Lydia Weintraub (left) and Louise Sullivan in “Carrie & Francine,”
part of Summer Shorts 5 (Series A)
Photo by Rahav Segev
Summer Shorts 5 (Series A)
Produced by Throughline Artists
59E59 Theaters, New York
Through Sept. 3, 2011
“Summer Shorts,” the festival of one-act plays now in its fifth year at 59E59 Theaters, sounds like the theatrical equivalent of beach reading—light, frothy, undemanding. It is not, and that’s a good thing. Familially related to Ensemble Studio Theatre’s widely admired annual one-act marathon, “Summer Shorts” thrives on the mixture of new and familiar playwrights, excellent actors, and emerging directors. Series A of this year’s festival hews to that tradition.
Three of the four plays on this smartly curated program revolve around the destructive myths (about men, sex, and relationships) that women—especially young women—struggle with and how those myths are culturally transmitted. Ruby Rae Spiegel’s “Carrie & Francine” portrays the friendship of two 13-year-olds who teach each other some of the many ways to grow up too fast: spout dirty slang, make yourself throw up, have sex you don’t really want. Mostly, Carrie (Lydia Weintraub) is the leader and Francine (Louise Sullivan) is the shyer, more frightened follower. The playwright, who’s 17 and receiving her first professional production, knows all too well what “Sex and the City” has taught girls like these, and she lays it out with disheartening honesty, virtually no moralizing commentary, and a fair amount of wit. “I like older guys,” says Carrie, “like Orlando Bloom.” Meanwhile, Francine has a dream that features not only vagina dentata but a vagina dentist. The shape and structure of the scenes impressively depart from convention, and Laura Barnett’s staging preserves both the play’s early-work lumpiness and its honesty.
Christopher Durang’s “Triple Trouble with Love,” which follows, consists of three insane monologues whose female characters are older but no wiser than Spiegel’s boy-crazy girls. Annie (Aidan Sullivan) sometimes calls herself Samantha and endlessly compares herself to Heidi Klum, driving away even men who like her and find her attractive, such as Gary (Nick Choksi), who doesn’t understand why she keeps referring to him as a hobbit. Jackie (Beth Hoyt) gives a brisk, cheerful account of her drug-addict husbands. Durang, who also directed, presents these three brief scenes as vaudeville sketches, complete with tight spotlights. They have very little to do with one another except Durang’s trademarks: a breathtaking boldness with formal narrative and an ability to make human despair look hilarious. Hoyt especially excels at the tricky task of making her character’s chaos seem sensible.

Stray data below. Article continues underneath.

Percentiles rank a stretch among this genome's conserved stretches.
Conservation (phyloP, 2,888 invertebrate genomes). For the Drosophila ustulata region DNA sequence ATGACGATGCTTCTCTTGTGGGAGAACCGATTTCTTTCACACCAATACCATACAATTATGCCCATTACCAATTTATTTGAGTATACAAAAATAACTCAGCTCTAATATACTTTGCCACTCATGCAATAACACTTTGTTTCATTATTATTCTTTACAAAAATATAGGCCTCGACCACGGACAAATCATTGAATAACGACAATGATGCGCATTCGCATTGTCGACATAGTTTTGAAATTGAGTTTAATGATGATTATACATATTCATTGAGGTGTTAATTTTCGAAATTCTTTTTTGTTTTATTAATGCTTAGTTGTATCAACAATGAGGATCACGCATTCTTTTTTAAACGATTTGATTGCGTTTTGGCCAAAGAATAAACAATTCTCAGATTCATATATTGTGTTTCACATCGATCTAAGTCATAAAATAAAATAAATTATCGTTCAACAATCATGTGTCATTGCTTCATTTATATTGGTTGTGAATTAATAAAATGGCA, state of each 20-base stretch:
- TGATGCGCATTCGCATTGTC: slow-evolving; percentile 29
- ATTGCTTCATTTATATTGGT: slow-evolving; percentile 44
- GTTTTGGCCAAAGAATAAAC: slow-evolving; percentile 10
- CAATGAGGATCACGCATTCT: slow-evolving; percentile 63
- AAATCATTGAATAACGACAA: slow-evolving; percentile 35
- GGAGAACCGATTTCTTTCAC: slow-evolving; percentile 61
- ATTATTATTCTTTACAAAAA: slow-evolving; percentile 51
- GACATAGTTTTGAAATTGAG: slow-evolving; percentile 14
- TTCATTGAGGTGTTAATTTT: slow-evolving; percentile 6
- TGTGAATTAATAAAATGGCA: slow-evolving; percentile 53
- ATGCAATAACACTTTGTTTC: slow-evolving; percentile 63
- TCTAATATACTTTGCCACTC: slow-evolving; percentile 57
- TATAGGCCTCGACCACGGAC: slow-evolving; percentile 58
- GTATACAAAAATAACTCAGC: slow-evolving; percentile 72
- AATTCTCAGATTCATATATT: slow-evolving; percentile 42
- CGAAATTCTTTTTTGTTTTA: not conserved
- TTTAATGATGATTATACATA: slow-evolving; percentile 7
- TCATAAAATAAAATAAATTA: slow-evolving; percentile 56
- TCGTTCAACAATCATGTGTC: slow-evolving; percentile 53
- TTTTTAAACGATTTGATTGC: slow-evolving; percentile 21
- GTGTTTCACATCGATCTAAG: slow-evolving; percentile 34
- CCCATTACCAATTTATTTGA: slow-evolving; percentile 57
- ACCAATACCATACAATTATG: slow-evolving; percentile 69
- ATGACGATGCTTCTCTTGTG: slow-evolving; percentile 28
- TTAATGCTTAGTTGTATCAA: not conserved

Alexander Dinelaris’s “In This, Our Time” is the most ambitious play on the program, three character studies and a couple of wildly complicated relationships contained in a few slice-of-life scenes with all extraneous explanation squeezed out of them. Much of the play focuses on 15-year-old Jules (played with a nice balance of smarts and awkwardness by Erin Darke) sitting at the kitchen table with Billy (Ted Koch), the homicide detective who is her mother’s latest soon-to-be-ex-boyfriend, working on a paper about the disappearance of the honeybees and discussing codependency as it occurs in adolescent romance. But really we’re seeing the single sane sympathetic relationship in Jules’s life—even with the unnerving sexual tension between them, Billy cares much more about Jules than does her mother Maggie (Maryann Towne), a flinty businesswoman caught up in sexual masochism with remarkably little self-awareness and an incomprehensibly serene form of nihilism. Like the previous two plays, “In This, Our Time” takes jagged, experimental shape, alternating between direct address and naturalistic dialogue. Jules is ostensibly narrating, and there’s a suggestion that she’s telling us a dream, but the last scene tips us off that it might be fevered memories from inside some coma induced by a suicide attempt. I appreciated the playwright’s off-kilter way of telling this story, which reminded me of Franz Xaver Kroetz with its blunt, unsentimental scenes. I found Towne’s performance almost frightening in its quiet blank fury, and I was tremendously moved by Koch, who combines intelligence, masculinity, and emotional availability in an astonishing and riveting performance, the evening’s best.
The fourth play of the evening, Neil LaBute’s “The New Testament,” is quintessentially LaButean: it depicts the brutish behavior of men; its premise is entirely bogus; its tale is entirely truthless. Writer (Jeff Binder) has written a play about the life of Christ, and Producer (Mando Alvarado) has allowed the play’s director to cast Actor (Jason Chen), who is Asian-American, in the leading role. Now the three of them are meeting at a café, ostensibly for the Writer to talk the Actor into taking a smaller role. But everything about the play is preposterous. In real life, this meeting would never take place. Playwrights have casting approval and don’t have to justify their choices; if a playwright objected to a casting choice, it would be the director’s job to break the bad news. LaBute’s nasty, pretentious play is an excuse for Writer to spew ridiculously clichéd racist remarks about Asian-Americans. It’s an excruciating, insufferable half hour in the theater. I’ve seen enough of his work now to declare that Neil LaBute is the worst frequently produced playwright in America. I don’t understand how this crap gets produced, except that he has a famous name (because of the dyspeptic movies he’s written and directed) and his scripts give actors big excuses to misbehave (Binder certainly goes to town in the nonsensical role of Writer). But as legendary casting director Juliet Taylor once said, “Actors look bad in bad things.”